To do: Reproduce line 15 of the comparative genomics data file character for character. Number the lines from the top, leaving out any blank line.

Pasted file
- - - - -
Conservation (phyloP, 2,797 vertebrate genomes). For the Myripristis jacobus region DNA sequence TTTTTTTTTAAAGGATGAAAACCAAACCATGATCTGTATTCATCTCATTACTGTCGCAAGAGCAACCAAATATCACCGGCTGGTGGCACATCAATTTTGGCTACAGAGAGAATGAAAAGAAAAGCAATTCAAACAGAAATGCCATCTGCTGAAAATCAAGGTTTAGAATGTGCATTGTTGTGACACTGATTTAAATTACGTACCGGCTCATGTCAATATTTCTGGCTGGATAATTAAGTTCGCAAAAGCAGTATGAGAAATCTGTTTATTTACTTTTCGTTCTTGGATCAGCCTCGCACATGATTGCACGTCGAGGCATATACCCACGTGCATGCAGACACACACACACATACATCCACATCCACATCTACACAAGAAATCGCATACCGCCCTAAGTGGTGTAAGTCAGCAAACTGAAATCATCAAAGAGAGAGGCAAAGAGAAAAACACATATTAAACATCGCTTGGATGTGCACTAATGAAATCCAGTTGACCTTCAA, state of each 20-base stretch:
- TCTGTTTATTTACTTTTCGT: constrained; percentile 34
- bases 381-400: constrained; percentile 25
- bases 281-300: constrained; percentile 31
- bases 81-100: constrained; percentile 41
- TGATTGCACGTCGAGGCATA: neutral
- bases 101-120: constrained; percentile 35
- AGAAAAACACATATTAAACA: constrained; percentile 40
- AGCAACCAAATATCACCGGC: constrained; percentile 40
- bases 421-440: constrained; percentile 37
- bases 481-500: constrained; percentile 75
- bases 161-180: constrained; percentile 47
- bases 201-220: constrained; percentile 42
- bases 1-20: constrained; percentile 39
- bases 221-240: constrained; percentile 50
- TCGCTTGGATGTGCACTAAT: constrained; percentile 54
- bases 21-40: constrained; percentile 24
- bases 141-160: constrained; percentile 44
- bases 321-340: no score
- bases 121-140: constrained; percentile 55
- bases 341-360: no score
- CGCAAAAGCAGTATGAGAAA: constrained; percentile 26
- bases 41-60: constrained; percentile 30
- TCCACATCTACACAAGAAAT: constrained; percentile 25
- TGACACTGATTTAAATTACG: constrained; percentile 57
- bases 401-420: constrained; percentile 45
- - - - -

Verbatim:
- bases 221-240: constrained; percentile 50